These are the items that most often cite the same works as this one and are cited by the same works as this one.
    1. Fabian Kosse & Thomas Deckers & Pia Pinger & Hannah Schildberg-Hörisch & Armin Falk, 2020. "The Formation of Prosociality: Causal Evidence on the Role of Social Environment," Journal of Political Economy, University of Chicago Press, vol. 128(2), pages 434-467.
    2. Orla Doyle & Nick Fitzpatrick & Judy Lovett & Caroline Rawdon, 2015. "Early intervention and child health: Evidence from a Dublin-based randomized controlled trial," Working Papers 201505, Geary Institute, University College Dublin.
    3. Orla Doyle & Liam Delaney & Christine O'Farrelly & Nick Fitzpatrick & Michael Daly, 2015. "Can Early Intervention Improve Maternal Well-being? Evidence from a Randomized Controlled Trial," Working Papers 2015-015, Human Capital and Economic Opportunity Working Group.
    4. Doyle, Orla & Harmon, Colm & Heckman, James J. & Logue, Caitriona & Moon, Seong Hyeok, 2017. "Early skill formation and the efficiency of parental investment: A randomized controlled trial of home visiting," Labour Economics, Elsevier, vol. 45(C), pages 40-58.
    5. Doyle, O. & Harmon, C. & Heckman, J.J. & Logue, C,; & Moon, S.H., 2013. "Measuring Investment in Human Capital Formation: An Experimental Analysis of Early Life Outcomes," Health, Econometrics and Data Group (HEDG) Working Papers 13/18, HEDG, c/o Department of Economics, University of York.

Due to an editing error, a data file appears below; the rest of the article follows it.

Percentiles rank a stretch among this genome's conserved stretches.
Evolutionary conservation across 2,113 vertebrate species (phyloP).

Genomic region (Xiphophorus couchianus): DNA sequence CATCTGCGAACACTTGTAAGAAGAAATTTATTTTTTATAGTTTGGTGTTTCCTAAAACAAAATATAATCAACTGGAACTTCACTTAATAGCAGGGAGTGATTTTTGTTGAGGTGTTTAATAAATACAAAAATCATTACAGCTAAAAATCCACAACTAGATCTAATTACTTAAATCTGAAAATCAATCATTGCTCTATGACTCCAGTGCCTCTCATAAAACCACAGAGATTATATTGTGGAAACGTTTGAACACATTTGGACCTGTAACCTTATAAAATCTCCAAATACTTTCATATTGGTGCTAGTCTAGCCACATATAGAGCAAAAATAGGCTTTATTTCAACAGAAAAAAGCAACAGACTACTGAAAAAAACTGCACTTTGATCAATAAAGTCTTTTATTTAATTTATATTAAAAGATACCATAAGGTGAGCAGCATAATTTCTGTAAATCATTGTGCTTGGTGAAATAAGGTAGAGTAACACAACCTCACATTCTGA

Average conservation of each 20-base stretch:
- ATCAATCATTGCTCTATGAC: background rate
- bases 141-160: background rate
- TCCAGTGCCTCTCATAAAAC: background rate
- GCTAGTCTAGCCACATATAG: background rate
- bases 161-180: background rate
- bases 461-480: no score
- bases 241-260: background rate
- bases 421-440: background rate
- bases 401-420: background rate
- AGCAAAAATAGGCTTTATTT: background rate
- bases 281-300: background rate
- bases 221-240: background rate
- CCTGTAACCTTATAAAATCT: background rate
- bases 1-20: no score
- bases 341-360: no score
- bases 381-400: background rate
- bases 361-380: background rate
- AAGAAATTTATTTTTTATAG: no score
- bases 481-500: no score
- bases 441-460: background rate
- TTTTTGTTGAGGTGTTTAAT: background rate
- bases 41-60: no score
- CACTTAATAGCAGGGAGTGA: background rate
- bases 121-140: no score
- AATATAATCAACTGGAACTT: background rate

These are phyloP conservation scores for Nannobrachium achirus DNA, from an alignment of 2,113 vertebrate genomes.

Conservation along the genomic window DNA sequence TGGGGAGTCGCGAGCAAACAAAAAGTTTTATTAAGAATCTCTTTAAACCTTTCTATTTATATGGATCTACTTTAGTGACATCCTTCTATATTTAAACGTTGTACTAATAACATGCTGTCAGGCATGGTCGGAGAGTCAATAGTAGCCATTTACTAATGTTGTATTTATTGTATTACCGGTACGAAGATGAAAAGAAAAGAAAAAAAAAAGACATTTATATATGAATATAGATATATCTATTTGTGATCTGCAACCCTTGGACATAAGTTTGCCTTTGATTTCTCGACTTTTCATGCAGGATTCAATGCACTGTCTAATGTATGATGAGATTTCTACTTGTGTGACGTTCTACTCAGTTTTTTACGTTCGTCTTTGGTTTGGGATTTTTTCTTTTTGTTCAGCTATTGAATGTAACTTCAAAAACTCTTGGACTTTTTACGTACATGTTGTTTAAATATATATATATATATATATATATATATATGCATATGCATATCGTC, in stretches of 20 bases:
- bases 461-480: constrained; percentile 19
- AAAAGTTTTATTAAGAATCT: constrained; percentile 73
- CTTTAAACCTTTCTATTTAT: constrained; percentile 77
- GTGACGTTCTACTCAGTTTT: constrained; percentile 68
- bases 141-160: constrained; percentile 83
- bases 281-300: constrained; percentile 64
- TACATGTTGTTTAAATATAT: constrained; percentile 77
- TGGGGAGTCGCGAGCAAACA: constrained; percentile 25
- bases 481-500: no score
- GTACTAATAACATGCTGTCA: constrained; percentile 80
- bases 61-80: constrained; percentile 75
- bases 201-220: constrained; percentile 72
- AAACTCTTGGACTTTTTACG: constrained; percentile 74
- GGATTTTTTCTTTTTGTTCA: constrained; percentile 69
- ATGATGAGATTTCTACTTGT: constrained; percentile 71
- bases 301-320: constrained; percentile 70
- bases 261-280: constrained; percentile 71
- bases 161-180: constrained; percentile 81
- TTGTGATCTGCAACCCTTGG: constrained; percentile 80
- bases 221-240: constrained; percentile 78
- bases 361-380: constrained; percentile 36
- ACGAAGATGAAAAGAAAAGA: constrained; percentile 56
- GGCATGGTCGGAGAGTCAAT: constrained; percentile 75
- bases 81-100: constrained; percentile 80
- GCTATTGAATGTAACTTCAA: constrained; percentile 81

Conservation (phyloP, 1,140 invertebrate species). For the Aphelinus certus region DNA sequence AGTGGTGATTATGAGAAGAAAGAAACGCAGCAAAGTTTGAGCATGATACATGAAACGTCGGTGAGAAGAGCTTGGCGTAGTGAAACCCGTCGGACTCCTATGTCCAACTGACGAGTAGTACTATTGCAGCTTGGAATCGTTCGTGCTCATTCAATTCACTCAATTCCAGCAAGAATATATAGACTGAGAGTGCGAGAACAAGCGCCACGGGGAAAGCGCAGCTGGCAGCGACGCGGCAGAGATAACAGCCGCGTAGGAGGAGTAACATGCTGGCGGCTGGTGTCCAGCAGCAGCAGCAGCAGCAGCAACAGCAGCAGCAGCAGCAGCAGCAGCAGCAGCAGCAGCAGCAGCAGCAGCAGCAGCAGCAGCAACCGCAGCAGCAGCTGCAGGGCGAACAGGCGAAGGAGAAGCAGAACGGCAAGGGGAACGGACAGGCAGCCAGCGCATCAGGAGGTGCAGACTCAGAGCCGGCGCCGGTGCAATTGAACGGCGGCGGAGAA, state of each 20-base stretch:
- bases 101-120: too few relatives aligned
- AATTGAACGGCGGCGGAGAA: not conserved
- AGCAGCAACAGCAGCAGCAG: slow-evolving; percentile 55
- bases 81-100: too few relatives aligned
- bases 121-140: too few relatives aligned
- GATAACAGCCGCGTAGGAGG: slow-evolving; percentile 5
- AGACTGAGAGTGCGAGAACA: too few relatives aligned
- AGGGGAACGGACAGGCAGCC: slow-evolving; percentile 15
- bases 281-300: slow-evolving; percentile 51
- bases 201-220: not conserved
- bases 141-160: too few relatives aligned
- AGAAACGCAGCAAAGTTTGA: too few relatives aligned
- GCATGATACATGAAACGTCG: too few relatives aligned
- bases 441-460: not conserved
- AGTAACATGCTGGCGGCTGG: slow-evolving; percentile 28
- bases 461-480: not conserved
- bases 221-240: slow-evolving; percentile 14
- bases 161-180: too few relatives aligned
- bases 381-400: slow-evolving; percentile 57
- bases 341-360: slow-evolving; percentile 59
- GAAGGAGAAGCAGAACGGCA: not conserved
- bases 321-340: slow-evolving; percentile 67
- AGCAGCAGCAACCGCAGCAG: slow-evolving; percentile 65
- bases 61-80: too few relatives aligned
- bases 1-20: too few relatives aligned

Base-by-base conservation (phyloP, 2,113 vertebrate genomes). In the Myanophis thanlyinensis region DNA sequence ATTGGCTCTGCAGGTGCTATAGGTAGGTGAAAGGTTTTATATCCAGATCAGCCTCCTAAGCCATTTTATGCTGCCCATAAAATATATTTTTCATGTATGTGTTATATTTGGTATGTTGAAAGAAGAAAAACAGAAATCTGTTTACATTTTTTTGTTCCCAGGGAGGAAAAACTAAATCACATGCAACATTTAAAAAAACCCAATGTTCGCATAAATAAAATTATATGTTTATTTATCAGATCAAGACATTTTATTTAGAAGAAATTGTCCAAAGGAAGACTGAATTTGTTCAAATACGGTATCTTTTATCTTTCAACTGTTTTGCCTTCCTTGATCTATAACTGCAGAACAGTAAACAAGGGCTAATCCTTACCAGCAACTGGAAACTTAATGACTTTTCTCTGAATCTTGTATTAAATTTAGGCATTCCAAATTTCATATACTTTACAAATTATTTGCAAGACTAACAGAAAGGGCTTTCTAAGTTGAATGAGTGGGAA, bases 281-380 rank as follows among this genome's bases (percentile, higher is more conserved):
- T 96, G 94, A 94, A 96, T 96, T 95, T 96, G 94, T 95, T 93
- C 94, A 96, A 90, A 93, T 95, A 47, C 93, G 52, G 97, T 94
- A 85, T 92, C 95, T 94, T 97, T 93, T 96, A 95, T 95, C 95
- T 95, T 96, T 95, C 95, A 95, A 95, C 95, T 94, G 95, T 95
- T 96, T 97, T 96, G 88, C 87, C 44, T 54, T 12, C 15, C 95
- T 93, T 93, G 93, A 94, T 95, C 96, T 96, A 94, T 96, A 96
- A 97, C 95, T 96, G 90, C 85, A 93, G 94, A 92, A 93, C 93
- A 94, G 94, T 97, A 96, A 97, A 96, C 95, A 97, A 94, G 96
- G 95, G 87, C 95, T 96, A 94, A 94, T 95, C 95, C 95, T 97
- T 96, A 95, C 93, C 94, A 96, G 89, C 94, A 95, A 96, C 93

6. Orla Doyle, 2017. "The First 2,000 Days and Child Skills: Evidence from a Randomized Experiment of Home Visiting," Working Papers 2017-054, Human Capital and Economic Opportunity Working Group.
    7. John A. List & Azeem M. Shaikh & Yang Xu, 2019. "Multiple hypothesis testing in experimental economics," Experimental Economics, Springer;Economic Science Association, vol. 22(4), pages 773-793, December.
    8. Peter A. Savelyev & Kegon T. K. Tan, 2019. "Socioemotional Skills, Education, and Health-Related Outcomes of High-Ability Individuals," American Journal of Health Economics, MIT Press, vol. 5(2), pages 250-280, Spring.
    9. Orla Doyle, 2020. "Can Early Intervention have a Sustained Effect on Human Capital?," Working Papers 202001, Geary Institute, University College Dublin.
    10. James Heckman & Rodrigo Pinto & Peter Savelyev, 2013. "Understanding the Mechanisms through Which an Influential Early Childhood Program Boosted Adult Outcomes," American Economic Review, American Economic Association, vol. 103(6), pages 2052-2086, October.